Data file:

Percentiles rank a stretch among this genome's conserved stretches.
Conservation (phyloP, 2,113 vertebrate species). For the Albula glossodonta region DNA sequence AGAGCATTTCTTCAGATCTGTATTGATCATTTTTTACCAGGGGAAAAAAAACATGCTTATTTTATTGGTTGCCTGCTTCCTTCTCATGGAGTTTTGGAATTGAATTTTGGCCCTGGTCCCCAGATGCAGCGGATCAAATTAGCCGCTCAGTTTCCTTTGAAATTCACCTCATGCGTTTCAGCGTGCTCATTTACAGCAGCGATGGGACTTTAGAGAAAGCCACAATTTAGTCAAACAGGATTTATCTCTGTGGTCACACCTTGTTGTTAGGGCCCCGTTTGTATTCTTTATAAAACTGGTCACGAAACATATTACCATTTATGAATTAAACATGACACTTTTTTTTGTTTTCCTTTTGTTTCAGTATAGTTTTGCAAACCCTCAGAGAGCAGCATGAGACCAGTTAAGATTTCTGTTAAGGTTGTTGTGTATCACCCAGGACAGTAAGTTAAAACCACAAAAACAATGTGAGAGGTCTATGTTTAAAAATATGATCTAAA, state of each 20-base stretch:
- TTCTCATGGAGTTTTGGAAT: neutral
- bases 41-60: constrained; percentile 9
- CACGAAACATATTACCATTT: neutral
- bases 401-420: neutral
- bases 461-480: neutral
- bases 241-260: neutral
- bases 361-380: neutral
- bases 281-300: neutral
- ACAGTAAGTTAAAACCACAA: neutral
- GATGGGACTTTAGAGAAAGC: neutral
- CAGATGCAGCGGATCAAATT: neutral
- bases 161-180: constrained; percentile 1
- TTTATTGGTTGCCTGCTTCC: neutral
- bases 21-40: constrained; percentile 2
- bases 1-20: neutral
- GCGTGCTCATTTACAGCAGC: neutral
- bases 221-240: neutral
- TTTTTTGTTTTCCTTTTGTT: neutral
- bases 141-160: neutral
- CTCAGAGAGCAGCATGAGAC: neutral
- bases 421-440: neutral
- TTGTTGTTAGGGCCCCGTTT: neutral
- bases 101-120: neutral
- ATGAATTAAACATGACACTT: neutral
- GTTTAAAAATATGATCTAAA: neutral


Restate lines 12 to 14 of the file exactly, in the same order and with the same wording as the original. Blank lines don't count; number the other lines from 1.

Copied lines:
- GATGGGACTTTAGAGAAAGC: neutral
- CAGATGCAGCGGATCAAATT: neutral
- bases 161-180: constrained; percentile 1